Losing weight is never easy, but there's one dieting approach that's gaining popularity and influence by the year. Called intermittent fasting, chances are you've already tried it in one form or another. How long you choose to fast is entirely personal.
Two days per week – as in the famous 5:2 diet – is standard, but you can even count the gap between finishing your evening meal and your first meal the next day (typically a light brunch) as an overnight fast, as long as it spans at least 12 hours.
Holistic nutritionist and wholefoods chef Lee Holmes is such an advocate of fasting for better health she's made it the topic of her latest book, Fast Your Way To Wellness. "I've fasted intermittently for several years and have written this book using everything I've discovered along the way," Lee says. "I've been road-testing every aspect of fasting to enable you to successfully adopt and integrate the practice into your weekly routine with ease."
In this edited extract from Fast Your Way To Wellness, Lee reveals how a change of eating habits can help you feel lighter and brighter.
If you've been looking into intermittent fasting for a while, I'm sure you'll have spied the many available fasting recipes for puddings, bakes and cakes that comfortingly have the right number of calories but sadly are low in nutrients and sky-high in processed and refined ingredients.
These aren't the best foods if you're seeking lifelong health. Fasting can be healthy with the right food and ingredient choices, and with recipes that not only taste fantastic but put you on the path to good health and increased longevity. And there's the added bonus of hitting the magic number on your bathroom scales.
Including wholefoods means you don't have to drink copious amounts of water and peck on birdseed, or live on low-calorie junk food on your fasting days. Instead, you'll be able to eat well naturally and with a sense of abundance. You'll also meet your nutritional needs on your fasting days and derive the maximum amount of nutrition from every meal.
Welcome to a sensible, simple and sustainable approach to intermittent fasting, featuring balanced meals made using nutritious, unrefined wholefoods to boost your energy.
Wholefoods typically contain fewer calories and more nutrients than other foods, meaning you can pile more onto your plate and still maintain your fast and a healthy diet. Intermittent fasting is a proven approach to achieving health, longevity and sustainable weight loss. It involves reducing calorie intake from time to time (say, two days each week) to about 2090 kilojoules (500 calories) for women and 2510kJ (600 calories) for men.
Lee says: "Traditional extended fasting can have a negative effect on female hormones, sending a signal that you're experiencing famine and triggering your body to shut down fertility. The most obvious manifestation of this is irregular or non-existent periods. Gentler and intermittent fasting options allow women to experience the benefits of cellular clean-up and weight loss without jeopardising hormone function.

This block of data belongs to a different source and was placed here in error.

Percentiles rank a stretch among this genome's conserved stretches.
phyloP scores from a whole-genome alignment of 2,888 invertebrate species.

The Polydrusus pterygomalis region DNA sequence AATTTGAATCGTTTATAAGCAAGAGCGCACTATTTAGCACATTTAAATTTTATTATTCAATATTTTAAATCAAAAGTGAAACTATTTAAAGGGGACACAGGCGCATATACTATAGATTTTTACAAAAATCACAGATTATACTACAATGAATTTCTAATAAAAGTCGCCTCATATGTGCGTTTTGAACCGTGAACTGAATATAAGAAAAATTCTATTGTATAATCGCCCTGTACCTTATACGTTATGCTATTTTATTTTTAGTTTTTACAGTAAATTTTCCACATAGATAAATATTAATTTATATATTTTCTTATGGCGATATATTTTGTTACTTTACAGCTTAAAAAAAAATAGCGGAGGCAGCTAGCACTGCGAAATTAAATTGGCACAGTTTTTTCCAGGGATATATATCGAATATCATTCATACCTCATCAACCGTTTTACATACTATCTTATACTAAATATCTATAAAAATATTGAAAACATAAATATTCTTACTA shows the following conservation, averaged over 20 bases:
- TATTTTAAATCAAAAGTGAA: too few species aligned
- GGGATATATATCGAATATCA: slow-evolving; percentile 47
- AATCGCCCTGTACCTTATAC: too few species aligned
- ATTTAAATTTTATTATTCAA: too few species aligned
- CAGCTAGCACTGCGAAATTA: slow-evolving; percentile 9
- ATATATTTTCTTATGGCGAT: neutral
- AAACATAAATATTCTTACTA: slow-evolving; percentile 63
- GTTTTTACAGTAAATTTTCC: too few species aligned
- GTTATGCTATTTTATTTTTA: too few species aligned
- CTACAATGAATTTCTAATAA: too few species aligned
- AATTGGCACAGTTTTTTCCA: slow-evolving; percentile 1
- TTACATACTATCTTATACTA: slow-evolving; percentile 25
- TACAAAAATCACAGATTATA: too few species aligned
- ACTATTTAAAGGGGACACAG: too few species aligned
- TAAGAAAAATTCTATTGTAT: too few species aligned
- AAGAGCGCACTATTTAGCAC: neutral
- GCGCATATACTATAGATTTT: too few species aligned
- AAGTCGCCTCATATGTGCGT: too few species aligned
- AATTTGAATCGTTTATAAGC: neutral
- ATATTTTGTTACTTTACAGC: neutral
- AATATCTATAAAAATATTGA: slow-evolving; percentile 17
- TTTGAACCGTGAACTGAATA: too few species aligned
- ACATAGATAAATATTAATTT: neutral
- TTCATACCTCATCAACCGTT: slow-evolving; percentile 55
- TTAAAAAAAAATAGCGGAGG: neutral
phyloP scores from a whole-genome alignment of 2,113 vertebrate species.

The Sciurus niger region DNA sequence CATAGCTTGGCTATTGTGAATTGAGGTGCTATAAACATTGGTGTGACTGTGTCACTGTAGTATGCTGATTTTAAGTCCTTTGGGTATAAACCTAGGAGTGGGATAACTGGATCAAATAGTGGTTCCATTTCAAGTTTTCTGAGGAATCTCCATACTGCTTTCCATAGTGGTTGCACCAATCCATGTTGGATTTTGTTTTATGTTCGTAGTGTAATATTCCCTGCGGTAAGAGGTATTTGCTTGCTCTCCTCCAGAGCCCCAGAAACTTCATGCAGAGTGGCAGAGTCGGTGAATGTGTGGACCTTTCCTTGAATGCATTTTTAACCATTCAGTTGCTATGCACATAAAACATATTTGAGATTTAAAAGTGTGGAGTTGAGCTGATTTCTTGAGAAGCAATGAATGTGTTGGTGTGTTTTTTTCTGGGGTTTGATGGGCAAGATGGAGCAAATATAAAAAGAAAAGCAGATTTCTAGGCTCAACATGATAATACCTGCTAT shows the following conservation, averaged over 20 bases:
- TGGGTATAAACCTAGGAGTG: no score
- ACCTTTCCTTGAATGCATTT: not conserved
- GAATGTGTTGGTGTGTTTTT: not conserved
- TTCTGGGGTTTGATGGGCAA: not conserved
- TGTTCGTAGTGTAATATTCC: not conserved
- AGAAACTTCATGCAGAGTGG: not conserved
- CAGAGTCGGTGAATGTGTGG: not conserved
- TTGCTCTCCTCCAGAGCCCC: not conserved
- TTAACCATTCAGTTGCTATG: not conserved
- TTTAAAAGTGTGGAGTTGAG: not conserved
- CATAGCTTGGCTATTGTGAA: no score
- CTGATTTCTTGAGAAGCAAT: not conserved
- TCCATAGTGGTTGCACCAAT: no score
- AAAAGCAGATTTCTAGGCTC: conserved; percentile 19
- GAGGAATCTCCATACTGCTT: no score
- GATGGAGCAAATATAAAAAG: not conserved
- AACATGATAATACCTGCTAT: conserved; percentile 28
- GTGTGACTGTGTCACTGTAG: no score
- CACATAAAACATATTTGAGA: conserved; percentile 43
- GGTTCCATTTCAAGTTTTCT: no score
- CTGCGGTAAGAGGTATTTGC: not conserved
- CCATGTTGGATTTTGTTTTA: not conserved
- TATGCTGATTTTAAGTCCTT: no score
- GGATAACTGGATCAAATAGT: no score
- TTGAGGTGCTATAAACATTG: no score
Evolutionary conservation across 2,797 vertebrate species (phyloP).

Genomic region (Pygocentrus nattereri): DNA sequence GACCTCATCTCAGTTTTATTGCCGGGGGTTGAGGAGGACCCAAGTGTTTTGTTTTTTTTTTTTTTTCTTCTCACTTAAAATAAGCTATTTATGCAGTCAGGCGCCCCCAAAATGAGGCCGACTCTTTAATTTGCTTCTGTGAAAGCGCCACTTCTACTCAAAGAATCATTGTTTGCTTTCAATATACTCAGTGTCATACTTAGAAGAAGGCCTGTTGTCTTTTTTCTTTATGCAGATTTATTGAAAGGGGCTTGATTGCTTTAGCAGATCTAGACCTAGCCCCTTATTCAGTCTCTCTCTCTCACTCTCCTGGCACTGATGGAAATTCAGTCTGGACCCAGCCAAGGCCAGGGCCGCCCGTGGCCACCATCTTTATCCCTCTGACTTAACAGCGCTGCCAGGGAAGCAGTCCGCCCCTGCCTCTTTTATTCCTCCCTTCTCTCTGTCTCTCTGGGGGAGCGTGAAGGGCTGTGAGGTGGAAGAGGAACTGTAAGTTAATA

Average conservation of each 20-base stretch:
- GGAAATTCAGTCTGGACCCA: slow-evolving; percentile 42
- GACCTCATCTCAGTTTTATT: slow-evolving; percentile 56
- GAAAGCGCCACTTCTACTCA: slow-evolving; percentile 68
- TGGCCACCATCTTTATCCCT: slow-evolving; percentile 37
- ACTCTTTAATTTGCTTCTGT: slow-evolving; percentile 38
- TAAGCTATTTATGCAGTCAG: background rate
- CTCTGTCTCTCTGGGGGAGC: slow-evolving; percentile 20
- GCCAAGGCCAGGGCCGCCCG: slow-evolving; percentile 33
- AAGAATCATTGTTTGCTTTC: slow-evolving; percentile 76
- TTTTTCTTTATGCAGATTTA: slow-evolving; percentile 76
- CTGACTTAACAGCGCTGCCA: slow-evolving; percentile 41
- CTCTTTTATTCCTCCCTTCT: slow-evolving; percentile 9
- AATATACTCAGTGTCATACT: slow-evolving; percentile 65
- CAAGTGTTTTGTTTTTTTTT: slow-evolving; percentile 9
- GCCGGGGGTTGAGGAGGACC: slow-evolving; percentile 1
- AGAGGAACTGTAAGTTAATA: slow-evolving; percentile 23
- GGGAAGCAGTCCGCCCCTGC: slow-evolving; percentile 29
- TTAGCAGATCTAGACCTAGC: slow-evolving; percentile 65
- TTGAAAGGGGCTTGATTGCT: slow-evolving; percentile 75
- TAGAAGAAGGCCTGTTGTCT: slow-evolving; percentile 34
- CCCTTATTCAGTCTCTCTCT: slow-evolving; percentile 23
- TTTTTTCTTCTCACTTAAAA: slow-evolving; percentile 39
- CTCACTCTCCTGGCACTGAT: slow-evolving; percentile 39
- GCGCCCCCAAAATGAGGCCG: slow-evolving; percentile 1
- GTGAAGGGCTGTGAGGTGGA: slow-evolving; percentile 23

For women, an intermittent fasting program that includes quality saturated fats from food such as eggs, coconut oil and grass-fed butter is vital to communicating to their body that it's in a safe environment for proper hormone synthesis. This will also ward off the brain fog, exhaustion, irritability and cold hands that can come with traditional fasting. It's doubly important to include these foods to avoid any unnecessary disordered eating patterns that can accompany calorie restriction and fat avoidance.
A safe fasting method for women would include fats at every opportunity. A late breakfast of poached eggs with avocado and spinach, followed by a mid-afternoon smoothie with coconut water, and a vegetable and bone broth soup with a small amount of coconut oil or ghee for dinner is a nice, gentle intermittent fasting option that will support hormone function while promoting weight loss and detoxification. Adding Celtic sea salt or Himalayan salt to filtered water and to meals will also do wonders."
1) Replace pastry-bound quiches or flans with herb-filled omelettes or frittatas. You still get the flavour punch, but without the carb-loaded pastry.
2) Replace watermelon and other high-fructose fruit with fresh or frozen berries for less of a sugar hit.
3) Replace regular pasta with vegetable pasta. Use zucchini to make "zoodles" or cucumber to make "coodles", then steam or serve them raw. Make thin ribbons using a spiraliser, vegetable peeler or mandolin.
4) Replace rice with cauliflower "rice" – just grate cauliflower and steam or pan-fry with lemon or lime juice. Add some turmeric for a dash of colour.
5) Replace bread and wraps with veggie wraps, such as lettuce leaves, steamed bok choy (pak choy), cabbage or seaweed.
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